Princess Ozma was a very busy little ruler, for she looked carefully
after the comfort and welfare of her people and tried to make them
happy. If any quarrels arose she decided them justly; if any one
needed counsel or advice she was ready and willing to listen to them.
For a day or two after Dorothy and her companions had started on their
trip, Ozma was occupied with the affairs of her kingdom. Then she
began to think of some manner of occupation for Uncle Henry and Aunt
Em that would be light and easy and yet give the old people something
She soon decided to make Uncle Henry the Keeper of the Jewels, for
some one really was needed to count and look after the bins and barrels
of emeralds, diamonds, rubies and other precious stones that were in
the Royal Storehouses. That would keep Uncle Henry busy enough, but
it was harder to find something for Aunt Em to do. The palace was
full of servants, so there was no detail of housework that Aunt Em
could look after.
While Ozma sat in her pretty room engaged in thought she happened
to glance at her Magic Picture.
This was one of the most important treasures in all the Land of Oz.
It was a large picture, set in a beautiful gold frame, and it hung
in a prominent place upon a wall of Ozma’s private room.
Usually this picture seemed merely a country scene, but whenever
Ozma looked at it and wished to know what any of her friends or
acquaintances were doing, the magic of this wonderful picture was
straightway disclosed. For the country scene would gradually fade
away and in its place would appear the likeness of the person or
persons Ozma might wish to see, surrounded by the actual scenes in
which they were then placed. In this way the Princess could view any
part of the world she wished, and watch the actions of any one in whom
she was interested.
Ozma had often seen Dorothy in her Kansas home by this means, and now,
having a little leisure, she expressed a desire to see her little
friend again. It was while the travelers were at Fuddlecumjig, and
Ozma laughed merrily as she watched in the picture her friends trying
to match the pieces of Grandmother Gnit.
“They seem happy and are doubtless having a good time,” the girl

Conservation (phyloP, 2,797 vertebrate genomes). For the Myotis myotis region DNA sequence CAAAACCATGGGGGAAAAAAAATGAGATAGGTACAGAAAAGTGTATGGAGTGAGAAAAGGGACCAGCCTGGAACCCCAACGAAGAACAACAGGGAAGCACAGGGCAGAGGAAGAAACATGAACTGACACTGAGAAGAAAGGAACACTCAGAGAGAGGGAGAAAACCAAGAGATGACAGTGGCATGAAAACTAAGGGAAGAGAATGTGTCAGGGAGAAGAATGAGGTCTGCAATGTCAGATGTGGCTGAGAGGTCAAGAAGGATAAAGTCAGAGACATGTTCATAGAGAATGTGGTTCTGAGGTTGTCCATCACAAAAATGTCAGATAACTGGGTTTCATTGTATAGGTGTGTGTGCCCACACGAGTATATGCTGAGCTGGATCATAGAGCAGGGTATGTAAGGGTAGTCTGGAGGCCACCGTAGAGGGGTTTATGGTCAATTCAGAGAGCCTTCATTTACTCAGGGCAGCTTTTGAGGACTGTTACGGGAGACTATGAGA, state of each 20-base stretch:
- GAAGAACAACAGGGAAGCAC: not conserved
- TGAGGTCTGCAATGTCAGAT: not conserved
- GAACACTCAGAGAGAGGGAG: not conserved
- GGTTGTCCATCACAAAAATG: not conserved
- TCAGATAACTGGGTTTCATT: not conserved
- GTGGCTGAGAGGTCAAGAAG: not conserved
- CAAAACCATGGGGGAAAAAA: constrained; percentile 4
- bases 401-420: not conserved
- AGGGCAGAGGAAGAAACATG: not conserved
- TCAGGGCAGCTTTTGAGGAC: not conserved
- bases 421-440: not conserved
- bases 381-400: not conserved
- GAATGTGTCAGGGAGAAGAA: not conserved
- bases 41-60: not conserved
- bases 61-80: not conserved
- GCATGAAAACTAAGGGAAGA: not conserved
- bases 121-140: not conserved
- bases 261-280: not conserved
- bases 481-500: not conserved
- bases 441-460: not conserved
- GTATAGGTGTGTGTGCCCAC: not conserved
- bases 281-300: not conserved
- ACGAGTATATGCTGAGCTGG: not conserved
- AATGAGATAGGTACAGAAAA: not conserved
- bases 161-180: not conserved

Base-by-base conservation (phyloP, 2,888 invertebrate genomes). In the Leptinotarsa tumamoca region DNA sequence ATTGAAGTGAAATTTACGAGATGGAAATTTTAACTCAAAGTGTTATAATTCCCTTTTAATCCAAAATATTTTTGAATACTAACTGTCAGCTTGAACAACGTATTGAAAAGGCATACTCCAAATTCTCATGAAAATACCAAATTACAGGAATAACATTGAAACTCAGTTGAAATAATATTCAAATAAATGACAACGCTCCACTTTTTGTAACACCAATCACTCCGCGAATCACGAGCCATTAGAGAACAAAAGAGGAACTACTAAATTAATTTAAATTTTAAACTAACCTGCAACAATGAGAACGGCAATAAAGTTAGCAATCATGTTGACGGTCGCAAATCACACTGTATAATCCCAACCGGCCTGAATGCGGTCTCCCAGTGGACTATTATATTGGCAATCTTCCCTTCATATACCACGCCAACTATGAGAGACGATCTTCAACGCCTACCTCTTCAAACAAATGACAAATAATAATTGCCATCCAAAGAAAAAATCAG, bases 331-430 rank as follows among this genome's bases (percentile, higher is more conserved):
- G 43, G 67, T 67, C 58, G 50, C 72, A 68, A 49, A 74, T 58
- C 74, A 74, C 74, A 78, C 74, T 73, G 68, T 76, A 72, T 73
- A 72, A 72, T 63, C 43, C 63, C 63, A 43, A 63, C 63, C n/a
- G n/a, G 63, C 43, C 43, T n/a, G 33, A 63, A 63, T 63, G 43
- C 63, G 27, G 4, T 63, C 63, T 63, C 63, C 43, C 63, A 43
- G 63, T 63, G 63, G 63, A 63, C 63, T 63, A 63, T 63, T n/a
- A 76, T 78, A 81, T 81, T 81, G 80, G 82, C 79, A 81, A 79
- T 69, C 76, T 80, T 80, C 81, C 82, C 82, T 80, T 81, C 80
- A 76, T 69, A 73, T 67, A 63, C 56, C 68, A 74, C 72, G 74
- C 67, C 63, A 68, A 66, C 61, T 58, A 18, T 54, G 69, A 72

Ruler said to herself; and then she began to think of the many
adventures she herself had encountered with Dorothy.
The image of her friends now faded from the Magic Picture and the old
landscape slowly reappeared.
Ozma was thinking of the time when with Dorothy and her army she
marched to the Nome King’s underground cavern, beyond the Land of Ev,
and forced the old monarch to liberate his captives, who belonged to
the Royal Family of Ev. That was the time when the Scarecrow nearly
frightened the Nome King into fits by throwing one of Billina’s eggs
at him, and Dorothy had captured King Roquat’s Magic Belt and brought
it away with her to the Land of Oz.
The pretty Princess smiled at the recollection of this adventure, and
then she wondered what had become of the Nome King since then. Merely
because she was curious and had nothing better to do, Ozma glanced at
the Magic Picture and wished to see in it the King of the Nomes.
Roquat the Red went every day into his tunnel to see how the work was
getting along and to hurry his workmen as much as possible. He was
there now, and Ozma saw him plainly in the Magic Picture.
She saw the underground tunnel, reaching far underneath the Deadly
Desert which separated the Land of Oz from the mountains beneath which
the Nome King had his extensive caverns. She saw that the tunnel was
being made in the direction of the Emerald City, and knew at once it
was being dug so that the army of Nomes could march through it and
attack her own beautiful and peaceful country.
“I suppose King Roquat is planning revenge against us,” she said,
musingly, “and thinks he can surprise us and make us his captives and
slaves. How sad it is that any one can have such wicked thoughts!
But I must not blame King Roquat too severely, for he is a Nome,
and his nature is not so gentle as my own.”
Then she dismissed from her mind further thought of the tunnel, for
that time, and began to wonder if Aunt Em would not be happy as Royal
Mender of the Stockings of the Ruler of Oz. Ozma wore few holes in
her stockings; still, they sometimes needed mending. Aunt Em ought to
be able to do that very nicely.
Next day, the Princess watched the tunnel again in her Magic Picture,
and every day afterward she devoted a few minutes to inspecting the work.
It was not especially interesting, but she felt that it was her duty.
Slowly but surely the big, arched hole crept through the rocks
underneath the deadly desert, and day by day it drew nearer and
nearer to the Emerald City.